It needs to be emphasised strongly that public confidence in the police depends on a manifestly rigorous and impartial investigation of any case where policemen are suspected of breaking the law. I submit that neither inquests in general, as at present constituted, nor the Blair Peach case in particular come anywhere near to meeting that high standard.

Lord Belstead, the Under-Secretary of State for the Home Department, said in his letter to me dated 4 July: I do not accept, therefore, your criticisms of the inquest. The fact is that an inquest is only one of a series of procedural measures—inquest, police investigations, consideration by the Director of Public Prosecutions—which are put in train in circumstances such as the death of Mr. Peach. Together"— this is the important point— these measures have covered properly all aspects of Mr. Peach's case. With respect to Lord Belstead, I suggest that that is precisely what they have not done. The inquest was markedly defective, for the reasons which I have given.

The police investigation report may have been filed, but we were not permitted to know because it was not revealed to the interested parties. It was only the leaking of the equivalent police investigation report in the Jimmy Kelly case which indicated how defective that report was.

Consideration by the Director of Public Prosecutions was somewhat marred by the fact that the reasons for his decision not to prosecute were never publicly stated. Again, it was only when his reasons were leaked for a similar decision in the Kelly case that they were shown to be defective in that case.

Therefore, I conclude that the Home Office's bland approbation of these procedures still leaves a great deal to be explained.

I believe that in the light of this case the Home Secretary should consider the need for several reforms. In particular, I believe that the following changes need to be made. First, in every inquest where the suspected cause of death is homicide, there should be a duty on the coroner to sit with a jury, and the jury should be randomly selected from the electoral registers in the coroner's district.

Second, where a death has occurred in police custody or where a police officer is suspected of causing the death, the coroner's officer, who is a police officer on secondment, should be replaced by a non-police official.

Third, all evidence—the emphasis is on "all evidence"—obtained by the coroner should be made available to the parties concerned, who should have the right to insist on additional evidence being called and additional witnesses being summoned where that is relevant.

Fourth, the normal rules of evidence—including, for example, the hearsay rule—should apply.

Fifth, witnesses should be examined and cross-examined by the parties represented at the hearing, with the coroner, like a judge in civil or criminal proceedings, merely supplementing their questions.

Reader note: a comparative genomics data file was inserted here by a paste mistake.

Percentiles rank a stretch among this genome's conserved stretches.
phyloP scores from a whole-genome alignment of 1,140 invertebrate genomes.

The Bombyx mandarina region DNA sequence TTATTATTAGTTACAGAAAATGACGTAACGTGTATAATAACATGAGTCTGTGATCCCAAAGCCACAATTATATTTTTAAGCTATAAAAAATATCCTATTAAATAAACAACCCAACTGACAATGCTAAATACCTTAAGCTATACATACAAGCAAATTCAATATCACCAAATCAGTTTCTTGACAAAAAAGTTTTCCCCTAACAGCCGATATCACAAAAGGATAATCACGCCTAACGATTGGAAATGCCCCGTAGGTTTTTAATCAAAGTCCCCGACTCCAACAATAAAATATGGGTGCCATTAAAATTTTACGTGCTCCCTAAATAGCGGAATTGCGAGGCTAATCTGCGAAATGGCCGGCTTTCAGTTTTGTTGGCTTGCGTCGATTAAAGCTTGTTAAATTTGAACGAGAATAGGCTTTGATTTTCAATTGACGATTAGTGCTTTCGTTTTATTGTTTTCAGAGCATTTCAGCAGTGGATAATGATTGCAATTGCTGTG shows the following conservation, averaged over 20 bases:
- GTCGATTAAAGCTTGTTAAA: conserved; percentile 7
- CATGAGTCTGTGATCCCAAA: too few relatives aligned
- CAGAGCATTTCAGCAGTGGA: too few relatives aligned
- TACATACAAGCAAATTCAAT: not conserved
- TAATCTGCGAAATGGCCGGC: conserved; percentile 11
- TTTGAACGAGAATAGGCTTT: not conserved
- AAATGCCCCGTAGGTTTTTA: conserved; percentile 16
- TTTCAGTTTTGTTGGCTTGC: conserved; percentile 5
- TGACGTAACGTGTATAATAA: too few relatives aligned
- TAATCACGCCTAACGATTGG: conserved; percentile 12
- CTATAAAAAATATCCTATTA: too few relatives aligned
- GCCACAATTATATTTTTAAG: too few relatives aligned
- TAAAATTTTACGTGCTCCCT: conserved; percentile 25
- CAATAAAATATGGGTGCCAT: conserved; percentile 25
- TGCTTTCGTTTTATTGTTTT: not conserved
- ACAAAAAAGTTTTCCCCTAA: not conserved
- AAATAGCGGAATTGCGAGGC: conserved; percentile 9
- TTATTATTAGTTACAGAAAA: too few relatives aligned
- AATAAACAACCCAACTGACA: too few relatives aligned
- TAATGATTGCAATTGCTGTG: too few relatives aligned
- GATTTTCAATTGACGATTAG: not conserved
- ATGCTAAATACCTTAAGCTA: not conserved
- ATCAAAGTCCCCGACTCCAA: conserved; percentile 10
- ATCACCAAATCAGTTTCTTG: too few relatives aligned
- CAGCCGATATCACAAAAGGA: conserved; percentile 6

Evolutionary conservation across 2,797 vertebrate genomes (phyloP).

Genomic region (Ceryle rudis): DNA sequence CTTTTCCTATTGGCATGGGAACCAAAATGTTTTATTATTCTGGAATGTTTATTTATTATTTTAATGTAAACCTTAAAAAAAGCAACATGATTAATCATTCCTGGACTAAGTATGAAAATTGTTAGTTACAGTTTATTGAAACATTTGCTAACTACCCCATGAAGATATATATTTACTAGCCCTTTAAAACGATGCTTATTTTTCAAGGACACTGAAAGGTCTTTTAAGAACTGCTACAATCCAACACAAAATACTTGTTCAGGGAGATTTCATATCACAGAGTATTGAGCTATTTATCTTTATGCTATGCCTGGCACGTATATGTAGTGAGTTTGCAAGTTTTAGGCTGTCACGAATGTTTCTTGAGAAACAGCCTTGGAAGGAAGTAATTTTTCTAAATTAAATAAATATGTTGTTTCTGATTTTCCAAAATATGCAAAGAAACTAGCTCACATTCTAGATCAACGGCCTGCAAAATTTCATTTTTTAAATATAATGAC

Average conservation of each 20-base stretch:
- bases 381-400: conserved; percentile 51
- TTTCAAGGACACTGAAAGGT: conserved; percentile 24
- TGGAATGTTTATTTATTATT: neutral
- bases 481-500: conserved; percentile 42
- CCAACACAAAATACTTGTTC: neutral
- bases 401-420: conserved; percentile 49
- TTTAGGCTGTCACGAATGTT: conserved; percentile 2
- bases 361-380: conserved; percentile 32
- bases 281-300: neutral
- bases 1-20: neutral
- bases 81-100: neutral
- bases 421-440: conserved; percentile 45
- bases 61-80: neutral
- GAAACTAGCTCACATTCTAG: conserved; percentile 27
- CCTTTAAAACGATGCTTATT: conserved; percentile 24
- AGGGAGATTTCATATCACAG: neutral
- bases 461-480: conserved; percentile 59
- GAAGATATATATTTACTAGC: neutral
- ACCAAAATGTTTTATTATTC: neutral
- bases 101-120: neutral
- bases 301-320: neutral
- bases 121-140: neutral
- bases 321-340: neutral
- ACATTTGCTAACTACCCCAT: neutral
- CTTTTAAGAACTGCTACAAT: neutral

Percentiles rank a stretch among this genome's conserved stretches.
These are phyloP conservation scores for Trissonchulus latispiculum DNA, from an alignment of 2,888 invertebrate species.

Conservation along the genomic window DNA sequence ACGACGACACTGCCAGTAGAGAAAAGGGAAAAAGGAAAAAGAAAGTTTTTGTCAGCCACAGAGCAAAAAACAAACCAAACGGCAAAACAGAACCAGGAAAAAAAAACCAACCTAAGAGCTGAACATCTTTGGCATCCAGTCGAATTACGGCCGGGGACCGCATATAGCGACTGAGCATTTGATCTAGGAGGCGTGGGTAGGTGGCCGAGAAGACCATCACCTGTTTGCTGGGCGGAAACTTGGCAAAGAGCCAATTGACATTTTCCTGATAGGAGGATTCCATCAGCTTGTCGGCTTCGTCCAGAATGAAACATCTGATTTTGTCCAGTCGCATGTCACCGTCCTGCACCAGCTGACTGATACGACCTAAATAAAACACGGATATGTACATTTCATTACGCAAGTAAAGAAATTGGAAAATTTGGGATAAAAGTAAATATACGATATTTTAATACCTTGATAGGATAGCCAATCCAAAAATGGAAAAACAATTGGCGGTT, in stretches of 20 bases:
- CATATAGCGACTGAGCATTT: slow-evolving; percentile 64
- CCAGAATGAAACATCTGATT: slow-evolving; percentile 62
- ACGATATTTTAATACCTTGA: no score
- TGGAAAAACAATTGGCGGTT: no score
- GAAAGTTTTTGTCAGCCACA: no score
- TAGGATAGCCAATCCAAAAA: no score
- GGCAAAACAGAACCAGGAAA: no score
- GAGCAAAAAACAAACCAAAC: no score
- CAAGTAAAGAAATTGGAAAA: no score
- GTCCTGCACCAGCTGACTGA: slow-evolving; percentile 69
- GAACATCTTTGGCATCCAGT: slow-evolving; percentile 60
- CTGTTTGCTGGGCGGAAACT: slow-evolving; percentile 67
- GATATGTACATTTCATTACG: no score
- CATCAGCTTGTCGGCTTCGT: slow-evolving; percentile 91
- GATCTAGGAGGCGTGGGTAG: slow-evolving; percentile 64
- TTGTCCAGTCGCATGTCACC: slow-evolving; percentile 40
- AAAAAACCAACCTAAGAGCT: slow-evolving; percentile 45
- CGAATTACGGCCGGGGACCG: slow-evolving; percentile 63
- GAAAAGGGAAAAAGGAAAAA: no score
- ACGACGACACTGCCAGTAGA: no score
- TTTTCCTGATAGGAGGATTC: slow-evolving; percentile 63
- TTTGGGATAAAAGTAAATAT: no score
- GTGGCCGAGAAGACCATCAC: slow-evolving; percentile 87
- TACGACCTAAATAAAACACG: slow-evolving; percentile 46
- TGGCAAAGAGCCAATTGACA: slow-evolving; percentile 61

Sixth, counsel for each party represented should be entitled to sum up his or her views at the end of the hearing before the coroner's summing-up.

Seventh, no coroner should be appointed if he does not have legal qualifications. I believe that that still happens sometimes. Above all, training should be given to coroners, particularly on matters such as the direction of the jury and the summing-up.

Eight, proper facilities should be provided at coroner's courts. In the recent cases which had so much publicity, there were many complaints about that. The parties represented could then meet in private, would have adequate space in the courtroom, and members of the public and of the press could be admitted.

Finally, the jury should have the right to add riders to its verdict. That right has recently been taken away. It should be restored.

The verdict of misadventure was given on the ground that Blair Peach was at the Southall meeting at his own risk. That puts in jeopardy the fundamental right of political assembly in a democracy. If he went there with perfectly proper and peaceful intentions—no one has suggested that he did not do so—and if he did not originate or participate in the violence, and if it is true that the Special Patrol Group officers—through indiscriminate counter-violence—killed him with, as it would appear, an impunity, what guarantee can anyone have of safety if he or she attends political gatherings on a large scale? I accept, however, that the important word is "if".

In a letter dated 4 July in a reply to that point, Lord Belstead said: The freedom of individuals to gather together provided the law is observed is no more thrown in doubt by the Peach case". I accept that the freedom of the individual is not impugned. However, such a freedom becomes somewhat academic if its exercise is not accompanied by a guarantee that the individual's security will be safeguarded or if it is violated and those responsible are not brought to justice. In this case, it is the absence of that which calls in question our so-called freedom.

This episode shows the need for an amendment to be made to the Representation of the People Act. First, we should ensure that members of the public are entitled to enter an election meeting. Secondly, we must provide a legal guarantee of the right to peaceful demonstration. I know that these matters are being examined by the Home Secretary in his current review of public order law. I hope that as a result those two changes will be made.

Finally, I am concerned about the role of the Special Patrol Group. The SPG has never been sanctioned by public opinion or by any extended parliamentary debate. I accept that the odd parliamentary question has been asked on this subject, but the matter has not been sufficiently probed. The SPG was originally intended, in the 1960s, as an anti-crime squad. However, it has been used extensively, among other things, against black and white working-class youths in the implementation of the "sus" laws and against political demonstrators and industrial pickets.